Despite the explanation, the issue only triggered more discussions on the right price for corn and about the fuzzy structure of the agricultural e-commerce livestreaming business.

Is it really too expensive to sell corn for 6 yuan via livestreaming?

The corn supplier, the Chinese ‘Northeast Peasant Madame’ brand (东北农嫂), is actually selling their own product for 3.6 yuan ($0.50) – is that an honest price? What amount of that price actually goes to the farmers themselves?

‘Northeast Peasant Madame’ brand (东北农嫂).

One person responding to this issue via her Tiktok channel is the young farmer Liu Meina (刘美娜), who explained that Simba’s suggested “0.70 yuan per corn” was simply unrealistic, saying since it does not take the entire production process into account, including maintenance, packaging, transportation, and delivery.

Another factor mentioned by netizens is the entertainment value added to e-commerce by livestreaming channels. Earlier this year, Oriental Selection’s host Dong Yuhui and his colleagues became an online hit for adding an educational component to their livestreaming sessions.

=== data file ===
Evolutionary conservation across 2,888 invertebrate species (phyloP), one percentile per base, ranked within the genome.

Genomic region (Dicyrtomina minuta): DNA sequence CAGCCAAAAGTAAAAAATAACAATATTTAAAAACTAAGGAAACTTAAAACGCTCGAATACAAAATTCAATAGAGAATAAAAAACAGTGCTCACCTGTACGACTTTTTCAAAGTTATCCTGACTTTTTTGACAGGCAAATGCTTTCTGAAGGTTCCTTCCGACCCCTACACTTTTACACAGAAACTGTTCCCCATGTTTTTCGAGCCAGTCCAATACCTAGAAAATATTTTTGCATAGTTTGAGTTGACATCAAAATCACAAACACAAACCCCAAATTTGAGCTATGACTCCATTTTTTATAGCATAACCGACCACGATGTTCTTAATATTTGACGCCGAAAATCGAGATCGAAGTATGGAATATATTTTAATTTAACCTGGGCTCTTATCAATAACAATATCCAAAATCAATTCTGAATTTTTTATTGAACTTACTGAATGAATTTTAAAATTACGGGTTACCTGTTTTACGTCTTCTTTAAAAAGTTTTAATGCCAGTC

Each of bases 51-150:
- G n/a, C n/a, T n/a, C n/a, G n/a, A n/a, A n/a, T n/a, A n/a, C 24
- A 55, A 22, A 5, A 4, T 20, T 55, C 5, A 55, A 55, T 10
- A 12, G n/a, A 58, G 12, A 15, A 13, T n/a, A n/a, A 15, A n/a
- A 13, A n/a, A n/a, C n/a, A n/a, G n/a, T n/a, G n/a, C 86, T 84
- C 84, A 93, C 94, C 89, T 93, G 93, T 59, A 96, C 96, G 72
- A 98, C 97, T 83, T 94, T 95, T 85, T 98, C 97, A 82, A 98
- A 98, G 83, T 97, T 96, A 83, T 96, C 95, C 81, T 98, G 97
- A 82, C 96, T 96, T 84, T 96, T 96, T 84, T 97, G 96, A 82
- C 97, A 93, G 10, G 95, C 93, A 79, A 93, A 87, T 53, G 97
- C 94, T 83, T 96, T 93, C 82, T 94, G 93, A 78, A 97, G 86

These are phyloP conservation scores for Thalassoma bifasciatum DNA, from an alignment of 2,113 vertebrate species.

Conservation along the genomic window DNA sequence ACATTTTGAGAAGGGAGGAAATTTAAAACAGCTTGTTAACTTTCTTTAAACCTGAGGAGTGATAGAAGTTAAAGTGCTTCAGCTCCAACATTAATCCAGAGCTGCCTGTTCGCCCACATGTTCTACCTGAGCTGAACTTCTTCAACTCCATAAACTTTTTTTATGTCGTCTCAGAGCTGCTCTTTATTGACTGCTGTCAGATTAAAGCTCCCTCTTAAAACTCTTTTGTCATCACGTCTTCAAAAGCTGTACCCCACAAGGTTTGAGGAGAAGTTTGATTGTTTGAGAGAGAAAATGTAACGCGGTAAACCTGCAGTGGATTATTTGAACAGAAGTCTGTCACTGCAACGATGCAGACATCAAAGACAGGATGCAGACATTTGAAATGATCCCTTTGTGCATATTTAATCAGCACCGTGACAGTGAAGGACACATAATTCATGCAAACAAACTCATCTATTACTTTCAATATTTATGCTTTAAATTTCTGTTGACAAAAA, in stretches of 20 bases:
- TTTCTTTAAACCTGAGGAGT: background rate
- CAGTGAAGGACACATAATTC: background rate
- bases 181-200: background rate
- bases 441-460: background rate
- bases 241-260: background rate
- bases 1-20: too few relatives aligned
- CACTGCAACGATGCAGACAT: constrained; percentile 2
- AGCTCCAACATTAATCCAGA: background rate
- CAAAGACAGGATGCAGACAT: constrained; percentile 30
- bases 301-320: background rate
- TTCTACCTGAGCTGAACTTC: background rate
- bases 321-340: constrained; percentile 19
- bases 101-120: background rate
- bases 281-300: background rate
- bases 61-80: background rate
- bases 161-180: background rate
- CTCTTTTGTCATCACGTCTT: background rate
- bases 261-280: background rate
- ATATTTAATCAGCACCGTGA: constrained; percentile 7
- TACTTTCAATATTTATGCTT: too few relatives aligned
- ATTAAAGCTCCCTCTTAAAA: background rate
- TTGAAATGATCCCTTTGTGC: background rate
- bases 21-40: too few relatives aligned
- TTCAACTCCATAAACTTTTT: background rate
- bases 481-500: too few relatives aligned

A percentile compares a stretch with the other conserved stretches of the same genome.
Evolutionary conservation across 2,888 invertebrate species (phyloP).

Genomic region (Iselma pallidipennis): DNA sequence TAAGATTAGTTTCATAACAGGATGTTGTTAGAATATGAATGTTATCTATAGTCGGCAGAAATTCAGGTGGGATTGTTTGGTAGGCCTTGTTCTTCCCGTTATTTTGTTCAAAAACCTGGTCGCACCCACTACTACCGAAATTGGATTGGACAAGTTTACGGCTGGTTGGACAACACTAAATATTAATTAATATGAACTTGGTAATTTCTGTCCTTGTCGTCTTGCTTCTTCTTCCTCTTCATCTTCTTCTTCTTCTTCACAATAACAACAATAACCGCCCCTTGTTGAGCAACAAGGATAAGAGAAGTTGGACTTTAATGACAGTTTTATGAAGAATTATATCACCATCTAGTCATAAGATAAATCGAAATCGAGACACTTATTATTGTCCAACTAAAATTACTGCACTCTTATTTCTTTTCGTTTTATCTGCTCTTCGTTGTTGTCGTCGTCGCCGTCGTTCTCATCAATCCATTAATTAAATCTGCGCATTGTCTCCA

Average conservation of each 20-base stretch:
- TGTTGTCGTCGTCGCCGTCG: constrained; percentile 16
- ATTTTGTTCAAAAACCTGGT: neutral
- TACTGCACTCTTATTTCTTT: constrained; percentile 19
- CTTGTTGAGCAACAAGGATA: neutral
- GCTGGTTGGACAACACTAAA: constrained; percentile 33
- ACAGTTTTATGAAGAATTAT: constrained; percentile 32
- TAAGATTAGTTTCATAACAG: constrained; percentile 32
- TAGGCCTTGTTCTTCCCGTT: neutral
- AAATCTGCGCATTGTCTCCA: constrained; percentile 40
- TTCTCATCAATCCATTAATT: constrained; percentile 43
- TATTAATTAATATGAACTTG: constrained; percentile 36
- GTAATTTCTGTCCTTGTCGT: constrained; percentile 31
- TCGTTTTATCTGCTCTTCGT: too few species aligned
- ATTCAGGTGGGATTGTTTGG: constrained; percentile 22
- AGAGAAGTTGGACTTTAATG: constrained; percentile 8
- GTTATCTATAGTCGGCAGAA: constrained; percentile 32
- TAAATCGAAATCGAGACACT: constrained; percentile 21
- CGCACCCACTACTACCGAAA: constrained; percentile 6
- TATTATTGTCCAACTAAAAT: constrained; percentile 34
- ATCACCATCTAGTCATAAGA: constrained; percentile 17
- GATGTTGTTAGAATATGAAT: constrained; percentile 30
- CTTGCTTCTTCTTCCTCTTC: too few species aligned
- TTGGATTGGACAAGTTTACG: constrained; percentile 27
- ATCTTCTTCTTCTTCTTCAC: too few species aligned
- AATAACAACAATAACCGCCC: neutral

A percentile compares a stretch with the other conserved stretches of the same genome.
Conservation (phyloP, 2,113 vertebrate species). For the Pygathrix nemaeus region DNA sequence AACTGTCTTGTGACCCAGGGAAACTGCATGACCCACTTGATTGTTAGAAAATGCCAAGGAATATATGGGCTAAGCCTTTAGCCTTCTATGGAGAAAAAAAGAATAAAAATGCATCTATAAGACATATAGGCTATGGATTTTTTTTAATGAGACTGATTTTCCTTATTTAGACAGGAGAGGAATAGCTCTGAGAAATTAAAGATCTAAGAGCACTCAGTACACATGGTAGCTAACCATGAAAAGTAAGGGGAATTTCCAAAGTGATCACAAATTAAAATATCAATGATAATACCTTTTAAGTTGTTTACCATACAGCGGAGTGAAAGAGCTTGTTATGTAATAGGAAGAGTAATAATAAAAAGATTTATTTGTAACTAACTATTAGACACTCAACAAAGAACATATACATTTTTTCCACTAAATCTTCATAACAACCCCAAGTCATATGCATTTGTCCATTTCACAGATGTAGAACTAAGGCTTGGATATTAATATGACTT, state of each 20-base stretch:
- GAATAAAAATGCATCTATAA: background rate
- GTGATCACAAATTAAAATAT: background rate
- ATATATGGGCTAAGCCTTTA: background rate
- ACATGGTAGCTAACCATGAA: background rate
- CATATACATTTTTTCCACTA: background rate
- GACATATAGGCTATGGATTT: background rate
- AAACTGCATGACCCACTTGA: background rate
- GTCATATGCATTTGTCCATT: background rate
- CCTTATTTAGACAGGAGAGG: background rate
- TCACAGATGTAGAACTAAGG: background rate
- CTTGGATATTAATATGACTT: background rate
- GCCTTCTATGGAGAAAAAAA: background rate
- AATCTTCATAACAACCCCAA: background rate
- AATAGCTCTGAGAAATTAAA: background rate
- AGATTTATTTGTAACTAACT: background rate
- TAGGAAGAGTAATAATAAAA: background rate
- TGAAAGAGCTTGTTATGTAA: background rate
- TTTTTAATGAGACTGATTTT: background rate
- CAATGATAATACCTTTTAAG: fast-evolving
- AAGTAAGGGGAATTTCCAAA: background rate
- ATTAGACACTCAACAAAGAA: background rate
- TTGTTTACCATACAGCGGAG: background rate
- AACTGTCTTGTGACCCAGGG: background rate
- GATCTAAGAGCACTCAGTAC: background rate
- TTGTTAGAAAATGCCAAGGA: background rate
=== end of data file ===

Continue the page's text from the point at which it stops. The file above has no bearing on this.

These hosts were actually previously teachers at New Oriental. Facing a crackdown on China’s after-school tutoring, the company ventured into different business industries and let these former teachers go online to sell anything from peaches to shrimp via livestreaming, teaching some English while doing so (read more here). So this additional value of livestream hosts entertaining and educating their viewers should also be taken into account when debating the price of corn. Some call it “Dong Yuhui Premium” (“董宇辉溢价”).

Dong Yuhui (董宇辉) is one of the livestreamers that have turned New Oriental’s e-commerce into a viral hit.